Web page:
Suspicion over offering sanctuary to migrants was added to in Istanbul as an Isil suicide bomber who killed 11 last Tuesday, including 10 German tourists, was later revealed to have crossed the Turkish border as a refugee.
Terrorism also touched Indonesia, as Isil extremists detonated bombs and engaged in gunfire with police in Jakarta killing two civilians and wounding 20 in what officials called a 'marauding terrorist firearms attack'.
Islamist extremists also attacked a town near Cameroon's border with Nigeria, with two female suicide bombers entering a mosque during prayer time, killing 10 and wounding a dozen.
Claimed by Boko Haram, it is one of many attacks in the last year aimed at Cameroon and other countries supporting the Nigerian military's increasingly successful efforts to crush the extremist group.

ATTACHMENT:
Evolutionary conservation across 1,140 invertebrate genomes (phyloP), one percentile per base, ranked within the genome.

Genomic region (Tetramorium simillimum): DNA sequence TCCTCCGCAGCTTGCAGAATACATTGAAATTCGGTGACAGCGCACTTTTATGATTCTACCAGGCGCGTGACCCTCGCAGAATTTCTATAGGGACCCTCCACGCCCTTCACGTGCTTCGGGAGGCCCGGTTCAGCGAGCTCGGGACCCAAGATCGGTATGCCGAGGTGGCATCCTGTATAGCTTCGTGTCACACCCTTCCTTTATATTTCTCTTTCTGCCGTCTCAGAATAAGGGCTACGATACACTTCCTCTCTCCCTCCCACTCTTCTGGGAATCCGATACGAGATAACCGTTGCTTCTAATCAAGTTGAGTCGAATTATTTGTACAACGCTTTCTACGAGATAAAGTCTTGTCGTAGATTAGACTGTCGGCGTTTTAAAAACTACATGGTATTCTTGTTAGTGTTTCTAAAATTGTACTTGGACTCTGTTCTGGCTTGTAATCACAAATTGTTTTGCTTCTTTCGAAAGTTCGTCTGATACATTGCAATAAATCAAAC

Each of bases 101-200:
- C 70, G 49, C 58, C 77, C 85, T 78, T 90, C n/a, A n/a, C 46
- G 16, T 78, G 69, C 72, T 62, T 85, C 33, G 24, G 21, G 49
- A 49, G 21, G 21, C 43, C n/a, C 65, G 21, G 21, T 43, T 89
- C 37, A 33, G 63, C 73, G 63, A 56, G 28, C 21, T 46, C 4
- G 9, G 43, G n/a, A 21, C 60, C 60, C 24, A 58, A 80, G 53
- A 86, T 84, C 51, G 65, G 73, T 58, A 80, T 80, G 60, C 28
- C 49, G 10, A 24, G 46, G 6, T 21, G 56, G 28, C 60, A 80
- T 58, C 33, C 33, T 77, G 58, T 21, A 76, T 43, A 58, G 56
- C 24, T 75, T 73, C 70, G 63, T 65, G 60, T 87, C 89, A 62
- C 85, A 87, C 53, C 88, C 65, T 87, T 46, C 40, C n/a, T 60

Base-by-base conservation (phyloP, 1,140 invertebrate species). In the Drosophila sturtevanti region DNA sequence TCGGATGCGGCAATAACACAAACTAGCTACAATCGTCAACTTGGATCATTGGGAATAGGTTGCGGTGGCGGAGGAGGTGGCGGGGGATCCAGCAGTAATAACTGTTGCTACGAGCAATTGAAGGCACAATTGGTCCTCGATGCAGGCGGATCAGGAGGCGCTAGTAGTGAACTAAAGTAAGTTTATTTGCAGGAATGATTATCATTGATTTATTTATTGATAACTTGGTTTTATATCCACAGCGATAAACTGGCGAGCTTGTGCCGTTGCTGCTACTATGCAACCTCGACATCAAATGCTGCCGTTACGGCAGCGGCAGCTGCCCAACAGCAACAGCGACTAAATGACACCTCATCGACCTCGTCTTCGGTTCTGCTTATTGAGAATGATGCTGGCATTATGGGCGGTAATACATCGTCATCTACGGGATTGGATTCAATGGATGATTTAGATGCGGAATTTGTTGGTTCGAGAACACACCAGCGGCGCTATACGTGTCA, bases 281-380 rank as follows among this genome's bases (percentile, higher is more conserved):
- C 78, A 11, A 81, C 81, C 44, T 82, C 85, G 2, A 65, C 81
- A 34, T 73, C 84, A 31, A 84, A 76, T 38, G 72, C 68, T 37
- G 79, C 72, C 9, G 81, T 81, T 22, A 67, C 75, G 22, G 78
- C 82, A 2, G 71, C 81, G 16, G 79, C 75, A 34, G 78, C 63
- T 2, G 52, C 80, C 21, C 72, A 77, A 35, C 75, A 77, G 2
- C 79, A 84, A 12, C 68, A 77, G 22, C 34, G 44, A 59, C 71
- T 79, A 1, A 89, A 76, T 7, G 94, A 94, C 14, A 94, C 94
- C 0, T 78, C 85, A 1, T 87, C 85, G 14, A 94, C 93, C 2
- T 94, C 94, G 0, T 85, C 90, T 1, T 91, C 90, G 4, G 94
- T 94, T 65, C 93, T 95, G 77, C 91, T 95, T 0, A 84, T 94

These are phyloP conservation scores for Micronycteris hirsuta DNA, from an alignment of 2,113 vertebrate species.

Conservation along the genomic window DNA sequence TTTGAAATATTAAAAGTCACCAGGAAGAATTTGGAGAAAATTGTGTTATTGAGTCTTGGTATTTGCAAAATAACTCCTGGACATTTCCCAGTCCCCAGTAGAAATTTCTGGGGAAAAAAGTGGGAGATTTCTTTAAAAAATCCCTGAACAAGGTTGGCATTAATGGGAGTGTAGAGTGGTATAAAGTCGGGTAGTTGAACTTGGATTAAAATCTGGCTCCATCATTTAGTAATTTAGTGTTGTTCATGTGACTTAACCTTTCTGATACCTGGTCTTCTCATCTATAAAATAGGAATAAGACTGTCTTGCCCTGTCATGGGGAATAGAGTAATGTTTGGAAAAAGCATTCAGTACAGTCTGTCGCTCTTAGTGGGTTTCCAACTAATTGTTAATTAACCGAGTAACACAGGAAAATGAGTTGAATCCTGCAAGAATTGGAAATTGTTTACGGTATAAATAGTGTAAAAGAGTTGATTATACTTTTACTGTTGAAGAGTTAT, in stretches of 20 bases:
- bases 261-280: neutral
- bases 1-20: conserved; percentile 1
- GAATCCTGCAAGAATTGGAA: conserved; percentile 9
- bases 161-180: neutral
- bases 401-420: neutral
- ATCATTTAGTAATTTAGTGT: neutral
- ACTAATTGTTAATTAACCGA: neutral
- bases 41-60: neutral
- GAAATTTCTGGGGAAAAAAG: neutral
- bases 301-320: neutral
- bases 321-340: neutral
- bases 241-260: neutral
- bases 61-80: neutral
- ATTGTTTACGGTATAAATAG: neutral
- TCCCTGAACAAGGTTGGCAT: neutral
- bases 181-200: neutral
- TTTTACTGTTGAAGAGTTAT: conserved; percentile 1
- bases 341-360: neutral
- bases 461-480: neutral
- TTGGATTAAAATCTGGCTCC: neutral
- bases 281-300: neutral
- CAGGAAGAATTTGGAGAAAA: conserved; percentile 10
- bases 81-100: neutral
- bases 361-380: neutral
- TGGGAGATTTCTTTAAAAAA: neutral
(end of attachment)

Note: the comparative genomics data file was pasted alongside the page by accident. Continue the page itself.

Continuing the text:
But while President Buhari recently claimed that Nigeria had already 'technically won the war', many critics claim his comments were premature.
In some good news, aid was finally delivered to the besieged Syrian city of Madaya providing relief to residents who were at risk of dying of hunger after 35 already starved to death in the last month. The UN warned there are potentially 15 other locations under siege in Syria and 450,000 who are being denied access to food and medicine.
After a week marred by death and suffering, both among victims of war and terror and even popular figures in the West, spirits have been dampened as we enter 2016. However, as heart-breaking images from Madaya rolled in, The Guardian offered some rational tempered optimism, not unlike Obama's, writing: "One day peace will come. And then the Assad regime and its allies must be held to account by the international community."